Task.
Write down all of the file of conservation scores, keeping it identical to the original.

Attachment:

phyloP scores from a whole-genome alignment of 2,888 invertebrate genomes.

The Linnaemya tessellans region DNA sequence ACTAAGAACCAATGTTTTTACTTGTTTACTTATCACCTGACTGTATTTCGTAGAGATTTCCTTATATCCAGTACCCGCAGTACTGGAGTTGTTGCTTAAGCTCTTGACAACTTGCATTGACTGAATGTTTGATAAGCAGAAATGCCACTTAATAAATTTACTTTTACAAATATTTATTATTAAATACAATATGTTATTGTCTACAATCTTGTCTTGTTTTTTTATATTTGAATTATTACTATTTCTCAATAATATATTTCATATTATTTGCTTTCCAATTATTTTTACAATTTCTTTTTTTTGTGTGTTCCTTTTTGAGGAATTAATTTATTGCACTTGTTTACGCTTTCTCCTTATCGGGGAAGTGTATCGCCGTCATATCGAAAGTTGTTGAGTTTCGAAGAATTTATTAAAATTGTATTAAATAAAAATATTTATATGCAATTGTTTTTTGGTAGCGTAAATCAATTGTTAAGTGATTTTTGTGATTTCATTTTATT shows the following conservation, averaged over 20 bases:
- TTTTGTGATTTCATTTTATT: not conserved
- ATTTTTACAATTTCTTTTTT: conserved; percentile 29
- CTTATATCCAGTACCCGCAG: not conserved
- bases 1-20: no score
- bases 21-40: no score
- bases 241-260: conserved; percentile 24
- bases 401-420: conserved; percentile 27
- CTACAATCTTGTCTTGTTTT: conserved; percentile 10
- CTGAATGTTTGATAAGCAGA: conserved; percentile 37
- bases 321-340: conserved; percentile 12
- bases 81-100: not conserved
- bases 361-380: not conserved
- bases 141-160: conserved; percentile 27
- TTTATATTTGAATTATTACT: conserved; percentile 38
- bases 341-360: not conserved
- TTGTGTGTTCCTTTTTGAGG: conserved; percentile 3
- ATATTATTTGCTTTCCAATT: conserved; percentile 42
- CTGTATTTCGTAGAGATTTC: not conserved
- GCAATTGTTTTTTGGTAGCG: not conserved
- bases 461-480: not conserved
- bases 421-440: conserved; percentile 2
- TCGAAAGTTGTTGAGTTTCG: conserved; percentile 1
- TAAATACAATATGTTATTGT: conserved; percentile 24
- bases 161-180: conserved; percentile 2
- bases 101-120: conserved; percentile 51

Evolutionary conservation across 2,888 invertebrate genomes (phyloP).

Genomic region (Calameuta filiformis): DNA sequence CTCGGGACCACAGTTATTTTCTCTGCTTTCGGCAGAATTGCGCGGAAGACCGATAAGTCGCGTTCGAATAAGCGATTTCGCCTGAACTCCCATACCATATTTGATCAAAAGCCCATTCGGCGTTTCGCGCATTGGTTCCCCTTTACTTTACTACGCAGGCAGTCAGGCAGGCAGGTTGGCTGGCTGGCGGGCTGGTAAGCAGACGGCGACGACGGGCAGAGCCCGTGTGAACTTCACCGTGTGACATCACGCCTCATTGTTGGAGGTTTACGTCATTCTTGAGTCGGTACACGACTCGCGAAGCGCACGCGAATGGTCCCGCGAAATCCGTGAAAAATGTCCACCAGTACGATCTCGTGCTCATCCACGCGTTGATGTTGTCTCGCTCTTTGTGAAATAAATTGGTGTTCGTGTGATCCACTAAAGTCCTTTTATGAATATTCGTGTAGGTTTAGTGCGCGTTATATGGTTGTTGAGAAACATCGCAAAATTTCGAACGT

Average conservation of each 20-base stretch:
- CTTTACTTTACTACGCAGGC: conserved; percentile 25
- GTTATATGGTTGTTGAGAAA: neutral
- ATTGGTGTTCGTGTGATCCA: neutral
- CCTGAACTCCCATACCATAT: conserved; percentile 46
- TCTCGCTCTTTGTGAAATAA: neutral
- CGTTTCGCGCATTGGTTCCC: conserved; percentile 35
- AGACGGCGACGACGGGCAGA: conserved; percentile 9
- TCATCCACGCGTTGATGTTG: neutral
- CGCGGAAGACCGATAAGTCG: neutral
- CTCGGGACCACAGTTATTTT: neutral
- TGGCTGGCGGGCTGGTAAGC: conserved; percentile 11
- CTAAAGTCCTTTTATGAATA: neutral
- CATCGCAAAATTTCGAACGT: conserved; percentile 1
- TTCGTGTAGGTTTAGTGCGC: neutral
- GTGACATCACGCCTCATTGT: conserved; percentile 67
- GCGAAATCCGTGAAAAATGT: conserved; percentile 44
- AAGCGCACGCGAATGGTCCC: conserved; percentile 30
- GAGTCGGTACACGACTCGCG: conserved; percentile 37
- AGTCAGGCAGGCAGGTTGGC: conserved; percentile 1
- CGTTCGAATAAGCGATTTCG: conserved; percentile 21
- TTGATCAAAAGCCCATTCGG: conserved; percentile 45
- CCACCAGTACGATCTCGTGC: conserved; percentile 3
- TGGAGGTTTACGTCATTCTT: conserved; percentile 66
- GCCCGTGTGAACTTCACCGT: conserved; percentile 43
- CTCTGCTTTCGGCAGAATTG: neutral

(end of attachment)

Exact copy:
phyloP scores from a whole-genome alignment of 2,888 invertebrate genomes.

The Linnaemya tessellans region DNA sequence ACTAAGAACCAATGTTTTTACTTGTTTACTTATCACCTGACTGTATTTCGTAGAGATTTCCTTATATCCAGTACCCGCAGTACTGGAGTTGTTGCTTAAGCTCTTGACAACTTGCATTGACTGAATGTTTGATAAGCAGAAATGCCACTTAATAAATTTACTTTTACAAATATTTATTATTAAATACAATATGTTATTGTCTACAATCTTGTCTTGTTTTTTTATATTTGAATTATTACTATTTCTCAATAATATATTTCATATTATTTGCTTTCCAATTATTTTTACAATTTCTTTTTTTTGTGTGTTCCTTTTTGAGGAATTAATTTATTGCACTTGTTTACGCTTTCTCCTTATCGGGGAAGTGTATCGCCGTCATATCGAAAGTTGTTGAGTTTCGAAGAATTTATTAAAATTGTATTAAATAAAAATATTTATATGCAATTGTTTTTTGGTAGCGTAAATCAATTGTTAAGTGATTTTTGTGATTTCATTTTATT shows the following conservation, averaged over 20 bases:
- TTTTGTGATTTCATTTTATT: not conserved
- ATTTTTACAATTTCTTTTTT: conserved; percentile 29
- CTTATATCCAGTACCCGCAG: not conserved
- bases 1-20: no score
- bases 21-40: no score
- bases 241-260: conserved; percentile 24
- bases 401-420: conserved; percentile 27
- CTACAATCTTGTCTTGTTTT: conserved; percentile 10
- CTGAATGTTTGATAAGCAGA: conserved; percentile 37
- bases 321-340: conserved; percentile 12
- bases 81-100: not conserved
- bases 361-380: not conserved
- bases 141-160: conserved; percentile 27
- TTTATATTTGAATTATTACT: conserved; percentile 38
- bases 341-360: not conserved
- TTGTGTGTTCCTTTTTGAGG: conserved; percentile 3
- ATATTATTTGCTTTCCAATT: conserved; percentile 42
- CTGTATTTCGTAGAGATTTC: not conserved
- GCAATTGTTTTTTGGTAGCG: not conserved
- bases 461-480: not conserved
- bases 421-440: conserved; percentile 2
- TCGAAAGTTGTTGAGTTTCG: conserved; percentile 1
- TAAATACAATATGTTATTGT: conserved; percentile 24
- bases 161-180: conserved; percentile 2
- bases 101-120: conserved; percentile 51

Evolutionary conservation across 2,888 invertebrate genomes (phyloP).

Genomic region (Calameuta filiformis): DNA sequence CTCGGGACCACAGTTATTTTCTCTGCTTTCGGCAGAATTGCGCGGAAGACCGATAAGTCGCGTTCGAATAAGCGATTTCGCCTGAACTCCCATACCATATTTGATCAAAAGCCCATTCGGCGTTTCGCGCATTGGTTCCCCTTTACTTTACTACGCAGGCAGTCAGGCAGGCAGGTTGGCTGGCTGGCGGGCTGGTAAGCAGACGGCGACGACGGGCAGAGCCCGTGTGAACTTCACCGTGTGACATCACGCCTCATTGTTGGAGGTTTACGTCATTCTTGAGTCGGTACACGACTCGCGAAGCGCACGCGAATGGTCCCGCGAAATCCGTGAAAAATGTCCACCAGTACGATCTCGTGCTCATCCACGCGTTGATGTTGTCTCGCTCTTTGTGAAATAAATTGGTGTTCGTGTGATCCACTAAAGTCCTTTTATGAATATTCGTGTAGGTTTAGTGCGCGTTATATGGTTGTTGAGAAACATCGCAAAATTTCGAACGT

Average conservation of each 20-base stretch:
- CTTTACTTTACTACGCAGGC: conserved; percentile 25
- GTTATATGGTTGTTGAGAAA: neutral
- ATTGGTGTTCGTGTGATCCA: neutral
- CCTGAACTCCCATACCATAT: conserved; percentile 46
- TCTCGCTCTTTGTGAAATAA: neutral
- CGTTTCGCGCATTGGTTCCC: conserved; percentile 35
- AGACGGCGACGACGGGCAGA: conserved; percentile 9
- TCATCCACGCGTTGATGTTG: neutral
- CGCGGAAGACCGATAAGTCG: neutral
- CTCGGGACCACAGTTATTTT: neutral
- TGGCTGGCGGGCTGGTAAGC: conserved; percentile 11
- CTAAAGTCCTTTTATGAATA: neutral
- CATCGCAAAATTTCGAACGT: conserved; percentile 1
- TTCGTGTAGGTTTAGTGCGC: neutral
- GTGACATCACGCCTCATTGT: conserved; percentile 67
- GCGAAATCCGTGAAAAATGT: conserved; percentile 44
- AAGCGCACGCGAATGGTCCC: conserved; percentile 30
- GAGTCGGTACACGACTCGCG: conserved; percentile 37
- AGTCAGGCAGGCAGGTTGGC: conserved; percentile 1
- CGTTCGAATAAGCGATTTCG: conserved; percentile 21
- TTGATCAAAAGCCCATTCGG: conserved; percentile 45
- CCACCAGTACGATCTCGTGC: conserved; percentile 3
- TGGAGGTTTACGTCATTCTT: conserved; percentile 66
- GCCCGTGTGAACTTCACCGT: conserved; percentile 43
- CTCTGCTTTCGGCAGAATTG: neutral